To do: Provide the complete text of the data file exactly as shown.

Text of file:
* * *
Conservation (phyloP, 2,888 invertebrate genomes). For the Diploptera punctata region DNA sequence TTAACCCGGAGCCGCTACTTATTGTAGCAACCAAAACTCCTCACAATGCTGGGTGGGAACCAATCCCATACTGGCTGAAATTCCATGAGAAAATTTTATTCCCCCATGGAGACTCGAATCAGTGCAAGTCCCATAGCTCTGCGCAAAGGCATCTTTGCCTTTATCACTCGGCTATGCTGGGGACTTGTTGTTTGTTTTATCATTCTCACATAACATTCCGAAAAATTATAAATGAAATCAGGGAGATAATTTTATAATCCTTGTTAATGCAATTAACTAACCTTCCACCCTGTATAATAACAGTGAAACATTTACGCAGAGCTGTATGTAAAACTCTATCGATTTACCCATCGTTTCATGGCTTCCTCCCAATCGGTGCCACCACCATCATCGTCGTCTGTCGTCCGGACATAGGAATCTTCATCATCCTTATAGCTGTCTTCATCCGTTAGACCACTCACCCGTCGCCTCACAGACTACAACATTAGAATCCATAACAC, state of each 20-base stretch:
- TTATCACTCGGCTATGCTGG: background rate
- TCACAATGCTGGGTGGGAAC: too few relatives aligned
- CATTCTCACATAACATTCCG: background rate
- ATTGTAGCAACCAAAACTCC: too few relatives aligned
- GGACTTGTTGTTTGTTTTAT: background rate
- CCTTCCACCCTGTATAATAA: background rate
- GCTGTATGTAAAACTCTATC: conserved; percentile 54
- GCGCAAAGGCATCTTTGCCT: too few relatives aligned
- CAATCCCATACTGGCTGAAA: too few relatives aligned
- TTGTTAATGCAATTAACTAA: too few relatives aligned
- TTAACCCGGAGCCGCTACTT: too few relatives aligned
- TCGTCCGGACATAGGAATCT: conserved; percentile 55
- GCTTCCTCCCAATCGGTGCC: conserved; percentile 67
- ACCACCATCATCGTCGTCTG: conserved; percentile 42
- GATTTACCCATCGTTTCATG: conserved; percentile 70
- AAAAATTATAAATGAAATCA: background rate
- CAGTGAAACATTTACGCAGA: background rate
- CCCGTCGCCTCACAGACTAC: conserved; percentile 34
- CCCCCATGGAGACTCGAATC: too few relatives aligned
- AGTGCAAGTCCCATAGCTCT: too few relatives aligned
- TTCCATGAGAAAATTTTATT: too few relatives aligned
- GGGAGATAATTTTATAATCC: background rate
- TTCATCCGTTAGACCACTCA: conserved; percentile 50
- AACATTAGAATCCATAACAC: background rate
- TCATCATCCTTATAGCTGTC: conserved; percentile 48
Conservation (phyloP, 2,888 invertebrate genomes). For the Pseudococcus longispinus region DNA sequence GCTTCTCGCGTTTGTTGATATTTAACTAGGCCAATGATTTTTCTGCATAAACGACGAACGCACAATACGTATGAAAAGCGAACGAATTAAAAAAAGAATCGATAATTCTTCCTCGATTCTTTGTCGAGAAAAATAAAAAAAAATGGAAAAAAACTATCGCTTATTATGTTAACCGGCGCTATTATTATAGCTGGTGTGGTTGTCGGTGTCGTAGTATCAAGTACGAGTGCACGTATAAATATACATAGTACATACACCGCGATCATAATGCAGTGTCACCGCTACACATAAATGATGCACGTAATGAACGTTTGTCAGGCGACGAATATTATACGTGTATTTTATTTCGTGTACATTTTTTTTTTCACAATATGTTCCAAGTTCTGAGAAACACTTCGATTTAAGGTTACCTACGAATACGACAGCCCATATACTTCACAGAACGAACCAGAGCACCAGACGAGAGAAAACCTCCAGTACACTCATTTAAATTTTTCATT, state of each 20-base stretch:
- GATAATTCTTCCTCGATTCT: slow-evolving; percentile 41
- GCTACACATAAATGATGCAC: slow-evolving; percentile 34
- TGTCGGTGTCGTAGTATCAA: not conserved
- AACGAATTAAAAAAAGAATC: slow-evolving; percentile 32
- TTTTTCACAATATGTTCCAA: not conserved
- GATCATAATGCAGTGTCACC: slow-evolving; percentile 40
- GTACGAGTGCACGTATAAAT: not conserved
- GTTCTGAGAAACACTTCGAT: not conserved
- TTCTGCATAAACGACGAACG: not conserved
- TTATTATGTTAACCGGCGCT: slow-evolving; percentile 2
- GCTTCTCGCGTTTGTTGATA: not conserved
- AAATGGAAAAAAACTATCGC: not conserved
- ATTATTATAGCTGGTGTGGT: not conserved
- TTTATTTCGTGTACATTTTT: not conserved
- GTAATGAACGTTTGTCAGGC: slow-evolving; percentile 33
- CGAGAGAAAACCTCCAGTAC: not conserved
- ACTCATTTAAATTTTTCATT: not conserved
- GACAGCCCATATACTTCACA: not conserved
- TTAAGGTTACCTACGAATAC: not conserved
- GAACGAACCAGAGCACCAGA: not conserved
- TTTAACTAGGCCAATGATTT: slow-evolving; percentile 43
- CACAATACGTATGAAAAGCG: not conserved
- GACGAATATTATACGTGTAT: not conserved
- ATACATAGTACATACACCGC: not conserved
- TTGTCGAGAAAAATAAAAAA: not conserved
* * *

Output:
Conservation (phyloP, 2,888 invertebrate genomes). For the Diploptera punctata region DNA sequence TTAACCCGGAGCCGCTACTTATTGTAGCAACCAAAACTCCTCACAATGCTGGGTGGGAACCAATCCCATACTGGCTGAAATTCCATGAGAAAATTTTATTCCCCCATGGAGACTCGAATCAGTGCAAGTCCCATAGCTCTGCGCAAAGGCATCTTTGCCTTTATCACTCGGCTATGCTGGGGACTTGTTGTTTGTTTTATCATTCTCACATAACATTCCGAAAAATTATAAATGAAATCAGGGAGATAATTTTATAATCCTTGTTAATGCAATTAACTAACCTTCCACCCTGTATAATAACAGTGAAACATTTACGCAGAGCTGTATGTAAAACTCTATCGATTTACCCATCGTTTCATGGCTTCCTCCCAATCGGTGCCACCACCATCATCGTCGTCTGTCGTCCGGACATAGGAATCTTCATCATCCTTATAGCTGTCTTCATCCGTTAGACCACTCACCCGTCGCCTCACAGACTACAACATTAGAATCCATAACAC, state of each 20-base stretch:
- TTATCACTCGGCTATGCTGG: background rate
- TCACAATGCTGGGTGGGAAC: too few relatives aligned
- CATTCTCACATAACATTCCG: background rate
- ATTGTAGCAACCAAAACTCC: too few relatives aligned
- GGACTTGTTGTTTGTTTTAT: background rate
- CCTTCCACCCTGTATAATAA: background rate
- GCTGTATGTAAAACTCTATC: conserved; percentile 54
- GCGCAAAGGCATCTTTGCCT: too few relatives aligned
- CAATCCCATACTGGCTGAAA: too few relatives aligned
- TTGTTAATGCAATTAACTAA: too few relatives aligned
- TTAACCCGGAGCCGCTACTT: too few relatives aligned
- TCGTCCGGACATAGGAATCT: conserved; percentile 55
- GCTTCCTCCCAATCGGTGCC: conserved; percentile 67
- ACCACCATCATCGTCGTCTG: conserved; percentile 42
- GATTTACCCATCGTTTCATG: conserved; percentile 70
- AAAAATTATAAATGAAATCA: background rate
- CAGTGAAACATTTACGCAGA: background rate
- CCCGTCGCCTCACAGACTAC: conserved; percentile 34
- CCCCCATGGAGACTCGAATC: too few relatives aligned
- AGTGCAAGTCCCATAGCTCT: too few relatives aligned
- TTCCATGAGAAAATTTTATT: too few relatives aligned
- GGGAGATAATTTTATAATCC: background rate
- TTCATCCGTTAGACCACTCA: conserved; percentile 50
- AACATTAGAATCCATAACAC: background rate
- TCATCATCCTTATAGCTGTC: conserved; percentile 48
Conservation (phyloP, 2,888 invertebrate genomes). For the Pseudococcus longispinus region DNA sequence GCTTCTCGCGTTTGTTGATATTTAACTAGGCCAATGATTTTTCTGCATAAACGACGAACGCACAATACGTATGAAAAGCGAACGAATTAAAAAAAGAATCGATAATTCTTCCTCGATTCTTTGTCGAGAAAAATAAAAAAAAATGGAAAAAAACTATCGCTTATTATGTTAACCGGCGCTATTATTATAGCTGGTGTGGTTGTCGGTGTCGTAGTATCAAGTACGAGTGCACGTATAAATATACATAGTACATACACCGCGATCATAATGCAGTGTCACCGCTACACATAAATGATGCACGTAATGAACGTTTGTCAGGCGACGAATATTATACGTGTATTTTATTTCGTGTACATTTTTTTTTTCACAATATGTTCCAAGTTCTGAGAAACACTTCGATTTAAGGTTACCTACGAATACGACAGCCCATATACTTCACAGAACGAACCAGAGCACCAGACGAGAGAAAACCTCCAGTACACTCATTTAAATTTTTCATT, state of each 20-base stretch:
- GATAATTCTTCCTCGATTCT: slow-evolving; percentile 41
- GCTACACATAAATGATGCAC: slow-evolving; percentile 34
- TGTCGGTGTCGTAGTATCAA: not conserved
- AACGAATTAAAAAAAGAATC: slow-evolving; percentile 32
- TTTTTCACAATATGTTCCAA: not conserved
- GATCATAATGCAGTGTCACC: slow-evolving; percentile 40
- GTACGAGTGCACGTATAAAT: not conserved
- GTTCTGAGAAACACTTCGAT: not conserved
- TTCTGCATAAACGACGAACG: not conserved
- TTATTATGTTAACCGGCGCT: slow-evolving; percentile 2
- GCTTCTCGCGTTTGTTGATA: not conserved
- AAATGGAAAAAAACTATCGC: not conserved
- ATTATTATAGCTGGTGTGGT: not conserved
- TTTATTTCGTGTACATTTTT: not conserved
- GTAATGAACGTTTGTCAGGC: slow-evolving; percentile 33
- CGAGAGAAAACCTCCAGTAC: not conserved
- ACTCATTTAAATTTTTCATT: not conserved
- GACAGCCCATATACTTCACA: not conserved
- TTAAGGTTACCTACGAATAC: not conserved
- GAACGAACCAGAGCACCAGA: not conserved
- TTTAACTAGGCCAATGATTT: slow-evolving; percentile 43
- CACAATACGTATGAAAAGCG: not conserved
- GACGAATATTATACGTGTAT: not conserved
- ATACATAGTACATACACCGC: not conserved
- TTGTCGAGAAAAATAAAAAA: not conserved